Boris Johnson faces Commons showdown over 'meaningful vote' on Brexit deal
21 October 2019, 08:13 | Updated: 25 October 2019, 10:50
Boris Johnson faces a showdown against Commons Speaker John Bercow as he pushes for a meaningful vote on his Brexit deal.
The Prime Minister is pushing for a knife-edge vote on his plans for leaving the EU in a bid to keep to his promise of leaving on October 31.
Mr Bercow said he would consider whether to allow the Government's plans, but he could rule that such a vote effectively happened on Saturday and cannot be repeated so soon.
Labour has made clear it will try to hijack the legislation by putting down amendments for a second Brexit referendum and a customs union with the EU.
If a meaningful vote is held and the Prime Minister wins, it is hoped the legislation could pass quickly and Britain will leave the EU in ten days.
If the Speaker blocks the move, focus will switch to the Government bringing its Withdrawal Agreement Bill (WAB) before MPs on Monday, with a vote on its second reading on Tuesday.
Ministers insist they "have the numbers" to push the agreement through, but the parliamentary situation appears to be on a tightrope.
Despite being forced by Parliament to request a Brexit delay from Brussels after another embarrassing Commons defeat on Saturday, Mr Johnson and Ministers are talking up their chances of rushing Brexit legislation through.
It came on the same day that one million protesters took to the streets of London to demand a People's Vote on any Brexit deal.
Organisers hailed the march as "one of the greatest protests this country has ever seen."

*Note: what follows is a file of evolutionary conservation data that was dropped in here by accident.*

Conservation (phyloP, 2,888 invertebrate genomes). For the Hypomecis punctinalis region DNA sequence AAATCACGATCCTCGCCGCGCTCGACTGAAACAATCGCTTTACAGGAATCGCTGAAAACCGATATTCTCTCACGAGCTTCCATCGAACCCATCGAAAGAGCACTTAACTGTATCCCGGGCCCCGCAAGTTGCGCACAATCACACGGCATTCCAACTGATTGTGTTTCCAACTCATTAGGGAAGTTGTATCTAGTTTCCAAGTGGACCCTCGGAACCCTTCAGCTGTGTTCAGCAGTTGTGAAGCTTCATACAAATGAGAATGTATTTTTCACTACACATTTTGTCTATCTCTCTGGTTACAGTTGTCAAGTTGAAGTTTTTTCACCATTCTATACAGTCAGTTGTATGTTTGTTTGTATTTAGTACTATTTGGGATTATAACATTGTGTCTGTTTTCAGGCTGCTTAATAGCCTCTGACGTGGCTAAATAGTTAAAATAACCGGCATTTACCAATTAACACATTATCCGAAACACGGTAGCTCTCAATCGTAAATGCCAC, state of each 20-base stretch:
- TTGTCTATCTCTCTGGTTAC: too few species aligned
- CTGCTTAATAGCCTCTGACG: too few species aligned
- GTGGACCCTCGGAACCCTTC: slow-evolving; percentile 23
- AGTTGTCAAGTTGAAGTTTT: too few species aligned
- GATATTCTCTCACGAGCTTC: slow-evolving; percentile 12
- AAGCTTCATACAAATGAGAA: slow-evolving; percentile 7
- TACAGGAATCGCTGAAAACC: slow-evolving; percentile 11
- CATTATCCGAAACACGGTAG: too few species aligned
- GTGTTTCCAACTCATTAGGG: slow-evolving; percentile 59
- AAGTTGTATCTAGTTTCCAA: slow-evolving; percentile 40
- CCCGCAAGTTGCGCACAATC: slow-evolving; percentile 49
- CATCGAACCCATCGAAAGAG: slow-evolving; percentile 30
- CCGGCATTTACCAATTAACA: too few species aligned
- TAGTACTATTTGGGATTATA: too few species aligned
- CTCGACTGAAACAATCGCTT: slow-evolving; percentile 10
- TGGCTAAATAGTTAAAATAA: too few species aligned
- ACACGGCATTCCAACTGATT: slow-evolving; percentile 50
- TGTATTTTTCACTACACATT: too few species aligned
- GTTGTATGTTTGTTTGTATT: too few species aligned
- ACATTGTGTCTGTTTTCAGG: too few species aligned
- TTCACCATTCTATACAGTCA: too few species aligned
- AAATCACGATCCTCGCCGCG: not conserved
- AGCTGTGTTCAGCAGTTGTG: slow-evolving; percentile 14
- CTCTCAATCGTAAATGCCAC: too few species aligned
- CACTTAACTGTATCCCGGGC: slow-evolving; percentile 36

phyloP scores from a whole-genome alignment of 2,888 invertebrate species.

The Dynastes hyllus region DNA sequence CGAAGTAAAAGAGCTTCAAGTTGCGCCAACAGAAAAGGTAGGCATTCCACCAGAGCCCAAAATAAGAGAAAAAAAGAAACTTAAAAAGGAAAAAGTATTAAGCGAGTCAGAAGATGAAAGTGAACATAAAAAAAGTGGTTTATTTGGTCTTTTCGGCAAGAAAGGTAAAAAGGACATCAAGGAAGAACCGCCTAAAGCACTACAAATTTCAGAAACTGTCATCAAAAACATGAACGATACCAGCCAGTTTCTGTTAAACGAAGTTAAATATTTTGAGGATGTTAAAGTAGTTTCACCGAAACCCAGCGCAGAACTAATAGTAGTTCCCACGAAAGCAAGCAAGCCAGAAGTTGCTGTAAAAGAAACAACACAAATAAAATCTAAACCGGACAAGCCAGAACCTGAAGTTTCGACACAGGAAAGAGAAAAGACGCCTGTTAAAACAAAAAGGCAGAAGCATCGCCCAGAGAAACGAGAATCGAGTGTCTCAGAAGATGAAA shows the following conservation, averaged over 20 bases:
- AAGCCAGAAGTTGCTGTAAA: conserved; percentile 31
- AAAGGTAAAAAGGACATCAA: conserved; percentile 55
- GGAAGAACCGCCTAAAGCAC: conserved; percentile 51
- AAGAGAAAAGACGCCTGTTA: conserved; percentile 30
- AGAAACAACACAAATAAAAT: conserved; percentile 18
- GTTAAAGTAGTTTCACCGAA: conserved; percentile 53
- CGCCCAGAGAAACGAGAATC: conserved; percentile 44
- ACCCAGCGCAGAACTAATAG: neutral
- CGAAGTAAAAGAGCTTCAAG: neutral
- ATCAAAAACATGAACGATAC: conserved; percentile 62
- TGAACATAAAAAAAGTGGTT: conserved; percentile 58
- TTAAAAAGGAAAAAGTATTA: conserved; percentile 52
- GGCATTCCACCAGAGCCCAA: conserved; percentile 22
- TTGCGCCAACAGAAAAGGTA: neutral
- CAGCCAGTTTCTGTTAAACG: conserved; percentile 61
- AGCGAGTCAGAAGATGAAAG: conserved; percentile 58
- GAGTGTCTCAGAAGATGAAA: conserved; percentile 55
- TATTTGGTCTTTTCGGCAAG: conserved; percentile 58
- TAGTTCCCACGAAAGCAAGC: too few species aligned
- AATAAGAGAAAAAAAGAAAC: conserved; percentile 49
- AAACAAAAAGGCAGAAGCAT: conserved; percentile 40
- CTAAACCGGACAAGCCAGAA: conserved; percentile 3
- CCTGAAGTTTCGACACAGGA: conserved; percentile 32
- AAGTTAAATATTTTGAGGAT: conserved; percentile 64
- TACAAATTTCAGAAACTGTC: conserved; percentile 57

Boris Johnson is "behaving like a spoiled brat".— Sky News (@SkyNews) October 21, 2019
Shadow Chancellor @JohnMcdonnellMP was not impressed with the prime minister's reaction to MPs approving the Letwin amendment.
Unsure about what's happening next with #Brexit? Head here 👉 https://t.co/2U6YGWQaus pic.twitter.com/kNvOAjYUzY
The PM's move came amid reports that the EU was considering offering the UK a "flexible extension" to February, allowing it to leave whenever an agreement is secured.
Mr Johnson is striking a bullish stance as he faces another rollercoaster week in the Commons, insisting the UK will still quit the EU in ten days.
He abandoned plans for a meaningful vote on a Saturday sitting of the Commons after suffering an embarrassing defeat at the hands of former Tory minister Sir Oliver Letwin.
But the PM had not suffered a loss but achieved a "boost to his strategy", according to former Tory leader Iain Duncan Smith.
He wrote in The Daily Telegraph: “For every time he is forced to take a defiant stand against the Remainers in Parliament, it only becomes clearer to the British public just who is fighting desperately and against the odds to deliver their wishes, and who is to blame for the fact that Brexit is not yet over.”
After losing the vote, Mr Johnson had no option but to write to European Council president Donald Tusk, as Parliament demanded, requesting a three-month extension to the end of January.
The PM did not sign the letter, and sent a second communication insisting that a delay would be "deeply corrosive" for the UK and the EU.
If Mr Johnson’s deal is amended he will have no choice but to accept a long delay to the UK's departure from the bloc.
A Government source said: "Parliament needs a straight up-and-down vote on the deal... or do they want to frustrate and cancel Brexit altogether?
"We cannot allow Parliament's letter to lead to Parliament's delay."
The source said the WAB would need more late-night and weekend sittings by MPs.